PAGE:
What is this thing called literature? Why should we study it? And how?
Relating literature to topics such as dreams, politics, life, death, the ordinary and the uncanny, this beautifully written book establishes a sense of why and how literature is an exciting and rewarding subject to study. Bennett and Royle delicately weave an essential love of literature into an account of what literary texts do, how they work and what sort of questions and ideas they provoke.
The book’s three parts reflect the fundamental components of studying literature: reading, thinking and writing. The authors use helpful, familiar examples throughout, offering rich reflections on the question ‘What is literature?’ and on what they term ‘creative reading’.
Bennett and Royle’s lucid and friendly style encourages a deep engagement with literary texts. This book is not only an essential guide to the study of literature, but an eloquent defence of the discipline.
Chapter 1: Studying Literature Part 1: Reading Chapter 2: Reading a Poem Chapter 3: Reading a Novel Chapter 4: Reading a Short Story Chapter 5: Reading a Play Part 2: Thinking Chapter 6: Thinking about Literature Chapter 7: Thinking Critically Part 3: Writing Chapter 8: Writing an Essay Chapter 9: Creative Writing Chapter 10: Writing Short Fiction Appendix: The Wordbook Glossary Bibliography
"A very shrewd, lively, and at times irreverent introduction to literary study, which explains that thinking about literature is thinking about everything else, including thinking." Jonathan Culler, Class of 1916 Professor of English and Comparative Literature, Cornell University, USA
"Clear, fair-minded, and patiently elaborating, this is an invaluable field guide for seasoned teachers and scholars as well as beginning students." Wai Chee Dimock, William Lampson Professor of English & American Studies, Yale University, USA
"Reports on the so-called ‘death of literature’ – its increasing irrelevance in an age of digital reason – are, we have long suspected, greatly exaggerated. Andrew Bennett and Nicholas Royle confirm this with a timely and robust case for the defence, repositioning literary studies at the centre of the humanities. With their eloquent readings, witty aperçus and compendious range of reference, the authors provide the kinds of insightful pleasures that, they argue, are central to the literary arts themselves. The book’s brevity is no indication of its ambition: if This Thing Called Literature does not make you a better reader, writer, critic and thinker, you haven’t been reading it closely enough." Paul Sheehan, Macquarie University, Sydney, Australia
"Literature, it turns out in Bennett and Royle's invigorating introduction to the topic, is anything but a thing: it is an activity, a provocation, an experience, a conundrum. This highly readable book is an important contribution to debates about why literature matters at the same time as offering a practical guide to the understanding and enjoyment of literary works, the task of writing about them, and the challenge of creating them." Derek Attridge, Professor of English, University of York, UK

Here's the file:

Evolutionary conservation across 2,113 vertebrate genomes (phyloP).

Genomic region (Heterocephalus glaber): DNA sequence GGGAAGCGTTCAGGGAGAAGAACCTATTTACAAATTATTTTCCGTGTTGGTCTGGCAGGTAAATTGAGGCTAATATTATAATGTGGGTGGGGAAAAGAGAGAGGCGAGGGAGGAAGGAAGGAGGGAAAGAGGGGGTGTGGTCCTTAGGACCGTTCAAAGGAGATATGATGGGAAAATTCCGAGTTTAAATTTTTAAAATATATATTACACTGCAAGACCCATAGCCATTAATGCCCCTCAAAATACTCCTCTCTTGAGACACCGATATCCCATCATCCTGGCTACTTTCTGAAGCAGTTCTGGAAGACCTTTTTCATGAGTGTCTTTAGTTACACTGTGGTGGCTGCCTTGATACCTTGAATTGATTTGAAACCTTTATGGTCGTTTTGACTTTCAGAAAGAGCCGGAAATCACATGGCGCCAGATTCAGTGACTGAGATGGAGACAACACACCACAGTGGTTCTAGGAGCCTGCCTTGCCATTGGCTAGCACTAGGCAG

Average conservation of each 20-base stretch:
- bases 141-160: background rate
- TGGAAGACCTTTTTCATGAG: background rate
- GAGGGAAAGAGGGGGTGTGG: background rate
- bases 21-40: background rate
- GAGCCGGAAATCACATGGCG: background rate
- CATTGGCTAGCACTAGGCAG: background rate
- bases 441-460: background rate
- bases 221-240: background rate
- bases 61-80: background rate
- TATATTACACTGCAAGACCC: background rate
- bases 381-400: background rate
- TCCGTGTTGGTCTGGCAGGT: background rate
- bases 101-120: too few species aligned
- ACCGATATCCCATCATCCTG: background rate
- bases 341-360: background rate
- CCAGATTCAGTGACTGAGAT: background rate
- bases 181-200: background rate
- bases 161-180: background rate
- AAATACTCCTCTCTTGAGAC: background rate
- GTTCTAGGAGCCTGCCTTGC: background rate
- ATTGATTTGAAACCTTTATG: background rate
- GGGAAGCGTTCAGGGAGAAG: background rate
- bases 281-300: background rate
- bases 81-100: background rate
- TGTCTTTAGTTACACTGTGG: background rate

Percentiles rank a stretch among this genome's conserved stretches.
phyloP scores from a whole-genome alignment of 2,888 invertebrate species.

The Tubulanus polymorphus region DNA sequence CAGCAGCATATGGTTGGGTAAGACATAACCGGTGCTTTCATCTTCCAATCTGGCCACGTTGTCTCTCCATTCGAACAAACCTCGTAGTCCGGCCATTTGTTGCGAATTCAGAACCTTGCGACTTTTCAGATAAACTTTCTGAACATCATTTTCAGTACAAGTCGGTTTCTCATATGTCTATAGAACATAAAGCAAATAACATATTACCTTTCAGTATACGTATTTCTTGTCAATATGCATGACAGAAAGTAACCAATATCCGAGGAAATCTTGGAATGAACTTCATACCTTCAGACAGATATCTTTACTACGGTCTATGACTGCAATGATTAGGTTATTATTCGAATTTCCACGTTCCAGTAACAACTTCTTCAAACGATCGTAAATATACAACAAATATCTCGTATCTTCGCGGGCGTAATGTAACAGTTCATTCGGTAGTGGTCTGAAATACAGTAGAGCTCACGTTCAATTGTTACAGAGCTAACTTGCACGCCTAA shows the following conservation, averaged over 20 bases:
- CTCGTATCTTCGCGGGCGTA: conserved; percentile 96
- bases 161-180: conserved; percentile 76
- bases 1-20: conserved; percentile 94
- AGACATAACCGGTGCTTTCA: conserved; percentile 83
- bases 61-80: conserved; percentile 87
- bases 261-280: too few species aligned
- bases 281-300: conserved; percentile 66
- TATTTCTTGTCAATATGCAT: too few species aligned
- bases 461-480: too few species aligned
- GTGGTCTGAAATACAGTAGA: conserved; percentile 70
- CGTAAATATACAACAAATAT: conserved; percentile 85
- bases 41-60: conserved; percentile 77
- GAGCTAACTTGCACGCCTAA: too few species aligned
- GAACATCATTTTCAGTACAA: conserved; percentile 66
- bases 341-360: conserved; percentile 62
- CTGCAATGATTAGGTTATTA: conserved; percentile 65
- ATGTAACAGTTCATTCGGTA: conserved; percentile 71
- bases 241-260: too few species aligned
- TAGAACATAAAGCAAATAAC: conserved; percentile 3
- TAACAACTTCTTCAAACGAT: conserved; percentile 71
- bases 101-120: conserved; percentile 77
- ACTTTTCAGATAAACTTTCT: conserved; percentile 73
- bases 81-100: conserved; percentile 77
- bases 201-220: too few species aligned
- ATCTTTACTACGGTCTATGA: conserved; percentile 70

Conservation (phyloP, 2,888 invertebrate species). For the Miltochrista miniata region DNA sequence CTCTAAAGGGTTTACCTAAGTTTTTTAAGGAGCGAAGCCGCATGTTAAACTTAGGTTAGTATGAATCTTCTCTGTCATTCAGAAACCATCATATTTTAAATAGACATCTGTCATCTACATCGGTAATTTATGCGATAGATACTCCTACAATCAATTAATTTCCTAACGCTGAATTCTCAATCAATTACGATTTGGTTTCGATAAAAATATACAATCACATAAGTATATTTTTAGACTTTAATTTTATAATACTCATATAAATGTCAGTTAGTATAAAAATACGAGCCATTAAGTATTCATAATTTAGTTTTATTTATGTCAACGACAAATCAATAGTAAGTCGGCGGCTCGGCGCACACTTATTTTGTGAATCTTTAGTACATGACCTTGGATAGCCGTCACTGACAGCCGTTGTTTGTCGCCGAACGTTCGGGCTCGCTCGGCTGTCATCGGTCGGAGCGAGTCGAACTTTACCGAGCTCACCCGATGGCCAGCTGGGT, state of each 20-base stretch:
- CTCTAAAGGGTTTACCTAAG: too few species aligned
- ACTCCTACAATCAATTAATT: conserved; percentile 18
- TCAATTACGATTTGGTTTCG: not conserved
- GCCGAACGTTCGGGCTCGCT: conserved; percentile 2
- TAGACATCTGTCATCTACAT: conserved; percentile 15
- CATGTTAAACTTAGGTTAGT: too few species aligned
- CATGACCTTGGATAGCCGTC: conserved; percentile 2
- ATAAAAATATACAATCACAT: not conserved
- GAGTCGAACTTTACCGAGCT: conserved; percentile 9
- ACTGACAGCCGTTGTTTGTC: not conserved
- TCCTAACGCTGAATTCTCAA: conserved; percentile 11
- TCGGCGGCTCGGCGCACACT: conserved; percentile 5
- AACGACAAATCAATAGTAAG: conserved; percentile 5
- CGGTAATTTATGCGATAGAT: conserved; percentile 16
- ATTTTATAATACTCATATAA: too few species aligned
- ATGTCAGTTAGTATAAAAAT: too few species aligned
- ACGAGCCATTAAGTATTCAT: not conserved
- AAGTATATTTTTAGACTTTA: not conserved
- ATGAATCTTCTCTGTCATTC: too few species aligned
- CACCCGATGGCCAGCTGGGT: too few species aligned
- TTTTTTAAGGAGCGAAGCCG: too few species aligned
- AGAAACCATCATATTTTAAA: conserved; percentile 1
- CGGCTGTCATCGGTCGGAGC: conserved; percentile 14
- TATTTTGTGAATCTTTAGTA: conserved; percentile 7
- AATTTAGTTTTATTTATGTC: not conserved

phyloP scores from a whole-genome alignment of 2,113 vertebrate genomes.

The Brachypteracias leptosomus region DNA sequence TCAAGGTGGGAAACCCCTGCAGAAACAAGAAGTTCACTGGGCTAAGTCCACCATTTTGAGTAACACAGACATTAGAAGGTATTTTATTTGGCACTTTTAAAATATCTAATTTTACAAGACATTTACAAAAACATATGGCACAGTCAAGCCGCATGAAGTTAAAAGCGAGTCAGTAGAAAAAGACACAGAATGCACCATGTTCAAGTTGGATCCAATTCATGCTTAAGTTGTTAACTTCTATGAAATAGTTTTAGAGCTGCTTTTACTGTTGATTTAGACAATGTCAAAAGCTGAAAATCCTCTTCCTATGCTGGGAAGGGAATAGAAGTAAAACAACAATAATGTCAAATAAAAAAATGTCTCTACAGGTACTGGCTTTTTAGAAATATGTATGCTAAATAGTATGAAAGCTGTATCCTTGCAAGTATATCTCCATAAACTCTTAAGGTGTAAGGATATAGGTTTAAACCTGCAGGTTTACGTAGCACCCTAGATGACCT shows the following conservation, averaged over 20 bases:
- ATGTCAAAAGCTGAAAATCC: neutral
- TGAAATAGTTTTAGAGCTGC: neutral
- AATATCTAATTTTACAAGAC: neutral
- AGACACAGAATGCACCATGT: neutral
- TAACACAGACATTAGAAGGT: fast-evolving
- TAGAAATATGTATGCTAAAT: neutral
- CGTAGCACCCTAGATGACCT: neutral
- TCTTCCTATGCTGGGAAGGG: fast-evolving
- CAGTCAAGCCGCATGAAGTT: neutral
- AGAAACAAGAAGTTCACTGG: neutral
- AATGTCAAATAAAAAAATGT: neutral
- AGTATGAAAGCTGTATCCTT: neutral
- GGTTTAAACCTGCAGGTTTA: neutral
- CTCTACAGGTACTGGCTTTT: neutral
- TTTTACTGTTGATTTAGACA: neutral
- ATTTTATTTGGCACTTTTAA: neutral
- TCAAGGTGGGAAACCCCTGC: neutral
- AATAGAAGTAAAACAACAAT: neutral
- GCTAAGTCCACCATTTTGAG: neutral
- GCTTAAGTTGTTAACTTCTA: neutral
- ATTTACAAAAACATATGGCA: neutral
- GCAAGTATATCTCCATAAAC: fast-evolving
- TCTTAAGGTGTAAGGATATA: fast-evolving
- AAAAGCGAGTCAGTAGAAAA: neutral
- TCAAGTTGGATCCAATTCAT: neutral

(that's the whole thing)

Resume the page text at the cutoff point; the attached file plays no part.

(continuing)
"What the duo of Strunk and White is to writing well the duo of Bennett and Royle is to reading carefully and, especially, to thinking deeply about literature. This Thing Called Literature is a fun, fresh take on why we study literature and how to do it and is a useful and accessible read for students just beginning their study; it is also a rewarding, heartening read for those of us who got into the business of literary study for the love of reading, thinking, and writing." Daniel Robinson, Homer C. Nearing Jr. Distinguished Professor of English, Widener University, USA
"This Thing Called Literature is another triumph by Andrew Bennett and Nicholas Royle. They are our most trusted guides to literary study writing today. Their exemplary pedagogy opens up the wonders and complexity of both literature and study itself. The future of reading has been given a fighting chance by this wonderful book, which will benefit everyone who reads it from the A Level student to the Emeritus Professor." Martin McQuillan, Kingston University, UK
"The seasoned authorial duo of Bennett and Royle has pulled it off again. Avoiding both simplification on one side, and over-abstraction on the other, this new book will engage and appeal to all readers with doubts or hopes about studying literature seriously." Rachel Bowlby, Professor of Comparative Literature, Princeton University, USA
‘Some versions of Cole Porter’s ‘What is This Thing Called Love?’ open with references to the humdrum. There is, however, nothing remotely humdrum about Bennett and Royle’s This Thing Called Literature - a playful, pleasurable, passionate defence of ‘what is strange and slippery about literature’. In light and lucid prose, and with plenty of well-chosen examples, the authors offer a timely and provocative introduction to literary study and creative-critical response.’ - Neil Badmington, Cardiff University, UK.
"Combining a precis of literary theory with advice on how to read and write creatively, This Thing Called Literature, the third book from Andrew Bennett and Nicholas Royle, is a neat little guide for undergraduates, or anyone who wants to know more about literary studies. It is the kind of book tutors and lecturers could enjoy and learn from, as well as their students." - Rachel Darling, TLS